TSA Searches and the 4th Amendment

“The right of the people to be secure in their persons, houses, papers, and effects, against unreasonable searches and seizures, shall not be violated, and no Warrants shall issue, but upon probable cause, supported by Oath or affirmation, and particularly describing the place to be searched, and the persons or things to be seized.”
– U.S. Constitution, Amendment IV

A precipitating cause of the American Revolution was the decision of the British to institute random searches using “writs of assistance” or “general warrants.” Rather than specifying “the place to be searched” and the “persons or things to be seized,” these warrants empowered authorities dig for contraband whenever and wherever they suspected it might be present.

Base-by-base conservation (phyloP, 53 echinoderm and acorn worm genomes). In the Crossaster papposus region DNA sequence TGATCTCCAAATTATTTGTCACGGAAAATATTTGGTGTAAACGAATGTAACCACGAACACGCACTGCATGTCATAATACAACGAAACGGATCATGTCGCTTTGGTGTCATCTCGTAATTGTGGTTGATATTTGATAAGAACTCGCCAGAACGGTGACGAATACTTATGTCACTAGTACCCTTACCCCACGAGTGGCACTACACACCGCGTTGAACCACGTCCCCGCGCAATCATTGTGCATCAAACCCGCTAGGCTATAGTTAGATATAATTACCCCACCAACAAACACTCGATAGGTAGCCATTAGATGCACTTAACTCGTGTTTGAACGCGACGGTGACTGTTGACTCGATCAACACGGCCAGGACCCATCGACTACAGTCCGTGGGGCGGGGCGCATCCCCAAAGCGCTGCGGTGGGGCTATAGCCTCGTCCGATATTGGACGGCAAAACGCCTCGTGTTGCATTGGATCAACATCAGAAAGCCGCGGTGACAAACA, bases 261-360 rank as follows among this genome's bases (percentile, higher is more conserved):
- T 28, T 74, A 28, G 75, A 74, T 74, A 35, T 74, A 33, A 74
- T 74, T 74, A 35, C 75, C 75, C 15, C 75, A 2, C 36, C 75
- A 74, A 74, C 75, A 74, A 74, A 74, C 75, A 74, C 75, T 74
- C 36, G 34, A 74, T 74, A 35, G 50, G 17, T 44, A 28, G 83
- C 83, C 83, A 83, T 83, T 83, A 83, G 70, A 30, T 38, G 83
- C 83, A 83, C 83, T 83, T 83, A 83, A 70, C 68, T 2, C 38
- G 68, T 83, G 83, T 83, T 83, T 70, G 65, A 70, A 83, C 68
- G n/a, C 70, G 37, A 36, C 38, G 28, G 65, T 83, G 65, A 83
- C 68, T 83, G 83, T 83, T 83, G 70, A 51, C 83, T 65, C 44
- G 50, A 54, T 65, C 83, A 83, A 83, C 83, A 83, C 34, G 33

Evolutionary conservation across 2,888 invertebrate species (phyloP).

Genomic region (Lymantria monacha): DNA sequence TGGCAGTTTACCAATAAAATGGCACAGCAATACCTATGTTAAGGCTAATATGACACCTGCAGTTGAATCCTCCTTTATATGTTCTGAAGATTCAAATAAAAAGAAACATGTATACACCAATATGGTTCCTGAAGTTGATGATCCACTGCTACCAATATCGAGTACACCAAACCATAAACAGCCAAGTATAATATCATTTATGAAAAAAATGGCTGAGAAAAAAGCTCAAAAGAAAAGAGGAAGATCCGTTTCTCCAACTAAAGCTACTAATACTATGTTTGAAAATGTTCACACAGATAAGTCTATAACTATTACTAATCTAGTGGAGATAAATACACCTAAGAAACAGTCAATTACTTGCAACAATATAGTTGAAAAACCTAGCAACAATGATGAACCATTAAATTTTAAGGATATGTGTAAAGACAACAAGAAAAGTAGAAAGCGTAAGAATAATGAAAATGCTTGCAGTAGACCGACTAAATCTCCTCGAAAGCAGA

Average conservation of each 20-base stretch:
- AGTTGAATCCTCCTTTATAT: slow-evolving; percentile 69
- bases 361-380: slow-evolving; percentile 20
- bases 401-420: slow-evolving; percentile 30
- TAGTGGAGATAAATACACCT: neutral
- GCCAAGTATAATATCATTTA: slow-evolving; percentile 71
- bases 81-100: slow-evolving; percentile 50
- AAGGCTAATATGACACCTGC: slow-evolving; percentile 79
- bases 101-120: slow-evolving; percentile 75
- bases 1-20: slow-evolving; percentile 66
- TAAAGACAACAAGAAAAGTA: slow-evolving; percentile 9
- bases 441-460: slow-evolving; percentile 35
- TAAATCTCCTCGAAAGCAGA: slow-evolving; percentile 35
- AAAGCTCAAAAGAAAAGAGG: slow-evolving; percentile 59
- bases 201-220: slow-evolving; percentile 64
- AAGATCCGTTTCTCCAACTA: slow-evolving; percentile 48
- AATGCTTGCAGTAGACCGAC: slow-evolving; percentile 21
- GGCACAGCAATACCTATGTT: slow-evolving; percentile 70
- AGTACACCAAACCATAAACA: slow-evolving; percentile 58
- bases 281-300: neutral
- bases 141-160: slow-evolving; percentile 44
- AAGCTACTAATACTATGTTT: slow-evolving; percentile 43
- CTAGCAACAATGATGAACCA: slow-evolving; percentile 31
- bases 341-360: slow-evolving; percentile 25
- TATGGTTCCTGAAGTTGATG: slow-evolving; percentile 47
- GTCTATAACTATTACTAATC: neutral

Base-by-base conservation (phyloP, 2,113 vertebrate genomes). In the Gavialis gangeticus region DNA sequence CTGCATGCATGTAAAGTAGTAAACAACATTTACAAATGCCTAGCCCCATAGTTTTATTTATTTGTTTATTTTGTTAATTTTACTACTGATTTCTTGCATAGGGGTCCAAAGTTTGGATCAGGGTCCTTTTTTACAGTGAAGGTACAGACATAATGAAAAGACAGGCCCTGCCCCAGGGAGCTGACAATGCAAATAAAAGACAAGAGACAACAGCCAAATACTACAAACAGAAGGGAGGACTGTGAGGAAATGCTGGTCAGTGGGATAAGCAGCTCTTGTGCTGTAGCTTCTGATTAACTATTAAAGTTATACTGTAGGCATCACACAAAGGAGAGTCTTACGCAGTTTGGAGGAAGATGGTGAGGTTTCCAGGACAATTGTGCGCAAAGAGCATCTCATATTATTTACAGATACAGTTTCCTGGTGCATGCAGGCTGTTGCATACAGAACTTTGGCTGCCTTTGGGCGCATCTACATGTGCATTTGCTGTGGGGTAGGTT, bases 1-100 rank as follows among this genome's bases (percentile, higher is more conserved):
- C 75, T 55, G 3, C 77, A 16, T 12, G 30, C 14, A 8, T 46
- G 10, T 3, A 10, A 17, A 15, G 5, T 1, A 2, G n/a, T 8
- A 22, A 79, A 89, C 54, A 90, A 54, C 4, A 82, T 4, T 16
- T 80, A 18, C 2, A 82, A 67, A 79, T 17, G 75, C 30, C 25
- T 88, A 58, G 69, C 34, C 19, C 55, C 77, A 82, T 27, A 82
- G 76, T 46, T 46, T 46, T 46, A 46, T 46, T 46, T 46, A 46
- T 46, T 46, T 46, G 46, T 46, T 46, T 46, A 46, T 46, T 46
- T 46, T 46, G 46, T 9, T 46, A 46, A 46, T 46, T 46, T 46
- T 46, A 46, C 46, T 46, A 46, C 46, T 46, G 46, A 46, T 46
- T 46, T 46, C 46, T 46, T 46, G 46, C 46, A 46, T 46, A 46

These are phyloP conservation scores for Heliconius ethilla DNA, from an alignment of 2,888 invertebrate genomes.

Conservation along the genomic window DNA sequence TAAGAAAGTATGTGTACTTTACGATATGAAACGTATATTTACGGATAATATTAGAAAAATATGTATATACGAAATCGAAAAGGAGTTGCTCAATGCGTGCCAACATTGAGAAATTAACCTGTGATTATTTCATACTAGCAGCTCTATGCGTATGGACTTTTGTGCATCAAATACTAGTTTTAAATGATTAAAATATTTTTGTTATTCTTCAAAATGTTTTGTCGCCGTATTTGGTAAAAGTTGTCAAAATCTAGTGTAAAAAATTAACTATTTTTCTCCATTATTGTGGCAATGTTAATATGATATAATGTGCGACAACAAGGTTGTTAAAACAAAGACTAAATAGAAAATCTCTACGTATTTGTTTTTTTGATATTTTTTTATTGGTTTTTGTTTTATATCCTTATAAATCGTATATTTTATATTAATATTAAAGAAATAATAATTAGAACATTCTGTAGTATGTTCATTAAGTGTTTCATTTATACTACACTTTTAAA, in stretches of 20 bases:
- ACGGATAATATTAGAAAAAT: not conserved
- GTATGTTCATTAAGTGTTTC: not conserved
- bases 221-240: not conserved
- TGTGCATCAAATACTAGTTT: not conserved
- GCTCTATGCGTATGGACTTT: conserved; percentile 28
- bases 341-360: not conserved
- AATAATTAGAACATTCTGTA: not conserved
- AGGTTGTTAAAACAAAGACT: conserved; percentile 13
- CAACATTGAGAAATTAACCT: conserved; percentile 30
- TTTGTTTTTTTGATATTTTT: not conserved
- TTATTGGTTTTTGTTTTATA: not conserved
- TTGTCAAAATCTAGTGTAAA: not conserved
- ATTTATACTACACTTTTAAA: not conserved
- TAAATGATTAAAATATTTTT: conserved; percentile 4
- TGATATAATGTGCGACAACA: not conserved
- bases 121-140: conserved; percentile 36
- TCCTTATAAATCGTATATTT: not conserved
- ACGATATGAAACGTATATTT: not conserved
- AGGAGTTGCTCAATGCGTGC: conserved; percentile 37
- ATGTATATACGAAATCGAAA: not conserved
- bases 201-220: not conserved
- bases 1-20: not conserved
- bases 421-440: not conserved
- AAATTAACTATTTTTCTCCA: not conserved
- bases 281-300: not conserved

The random and intrusive searches engaged in by federal TSA officers comprise, in other words, the sort of behavior the Fourth Amendment was designed to prevent.


How Nullification Was Used To Fight Slavery, in the Words of a Marxist Historian

From Marxist historian Eric Foner’s latest book, The Fiery Trial: Abraham Lincoln and American Slavery (p. 134): “[A]s the New York Times pointed out, by nationalizing the right to property in slaves the Dred Scott decision made the doctrine of state rights . . . [slavery’s] foe.  A number of northern states had already enacted personal liberty laws that…